By Daniel J. Vance MS, LPC, NCC
Occasionally, readers query about famous people interviewed for this column. Over the years I've been asked, Which famous people affected by disability have you interviewed? What were they like? Who was your favorite? Since 2002, I've featured more than 550 people affected by disability, and more than a few have been well known.
In years past, in terms of my most favorite person interviewed, I would have answered: Chris Burke, who was born with Down Syndrome and played Corky Thatcher on the hit ABC series “Life Goes On; or Boomer Esiason, former Cincinnati Bengals and New York Jets quarterback, whose son Gunnar has cystic fibrosis.
The reason? Burke was a hoot to interview and Boomer was a Bengal, my favorite pro football team. I've also interviewed people like Bruce Jenner, Dave Dravecky, Debbie Macomber, and Congresswoman Cathy McMorris-Rodgers.
About three years ago, my whole perspective on interviewing famous people changed. I began realizing that by regularly interviewing these people I had grabbed the interest of some additional readers, informed about disability in general, and added an interesting twist to my job; but I had done little towards accomplishing my goal, which was to offer readers an inside look into the everyday lives of everyday people with disabilities.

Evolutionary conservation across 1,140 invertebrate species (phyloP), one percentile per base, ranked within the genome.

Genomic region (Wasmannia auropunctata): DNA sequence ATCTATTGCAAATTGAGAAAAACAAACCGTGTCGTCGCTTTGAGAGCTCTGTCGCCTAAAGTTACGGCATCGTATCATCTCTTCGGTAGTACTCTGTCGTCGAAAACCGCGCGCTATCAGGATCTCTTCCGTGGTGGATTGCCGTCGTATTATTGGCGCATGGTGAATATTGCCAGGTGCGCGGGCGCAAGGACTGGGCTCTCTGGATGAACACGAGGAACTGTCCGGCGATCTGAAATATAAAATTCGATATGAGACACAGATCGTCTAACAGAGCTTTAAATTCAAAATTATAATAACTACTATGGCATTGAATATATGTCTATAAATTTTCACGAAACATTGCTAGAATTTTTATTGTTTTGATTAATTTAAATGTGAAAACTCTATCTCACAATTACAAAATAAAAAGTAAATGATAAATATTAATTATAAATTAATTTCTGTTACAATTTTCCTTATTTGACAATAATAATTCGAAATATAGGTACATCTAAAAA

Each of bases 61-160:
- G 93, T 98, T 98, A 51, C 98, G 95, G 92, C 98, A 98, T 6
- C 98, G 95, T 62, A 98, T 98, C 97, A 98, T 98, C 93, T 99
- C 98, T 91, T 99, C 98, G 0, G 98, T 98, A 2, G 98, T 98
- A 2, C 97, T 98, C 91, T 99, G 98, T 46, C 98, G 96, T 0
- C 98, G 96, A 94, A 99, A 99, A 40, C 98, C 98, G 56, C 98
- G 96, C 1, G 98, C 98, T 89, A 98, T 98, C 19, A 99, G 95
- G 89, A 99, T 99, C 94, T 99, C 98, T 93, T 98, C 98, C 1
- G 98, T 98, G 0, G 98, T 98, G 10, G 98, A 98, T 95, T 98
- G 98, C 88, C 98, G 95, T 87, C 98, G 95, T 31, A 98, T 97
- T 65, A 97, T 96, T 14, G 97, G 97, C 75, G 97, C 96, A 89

So I started featuring fewer famous people and concentrating more on the average Joe and Jane.
The United States has about 60 million people claiming a disability and nearly all those 60 million aren't famous. Most organizations define disability as a significant impairment in at least one major life function, such as walking, talking, eating, driving, seeing, working or thinking.
Many of those 60 million are tucked away and out of sight, in places like group homes, nursing homes, bedrooms, assisted living facilities, alcohol and drug treatment centers, prisons, and psychiatric hospitals. A good number have an invisible disability, one you can't see, such as schizophrenia, dyslexia, disabling fibromyalgia, dementia, intellectual disability, autism, and hearing loss.
As part of my desire to help everyday people tell their everyday stories, I've now begun offering readers with disabilities a special opportunity.
In addition to my regular columns going forward, every now and then I will be giving readers with disabilities the opportunity to write their own column and have that column published here. I will edit for space and clarity. So if you like to write, email for details. You can do it!
Contact: danieljvance.com [Sponsored by Blue Valley Sod and Palmer Bus Service.]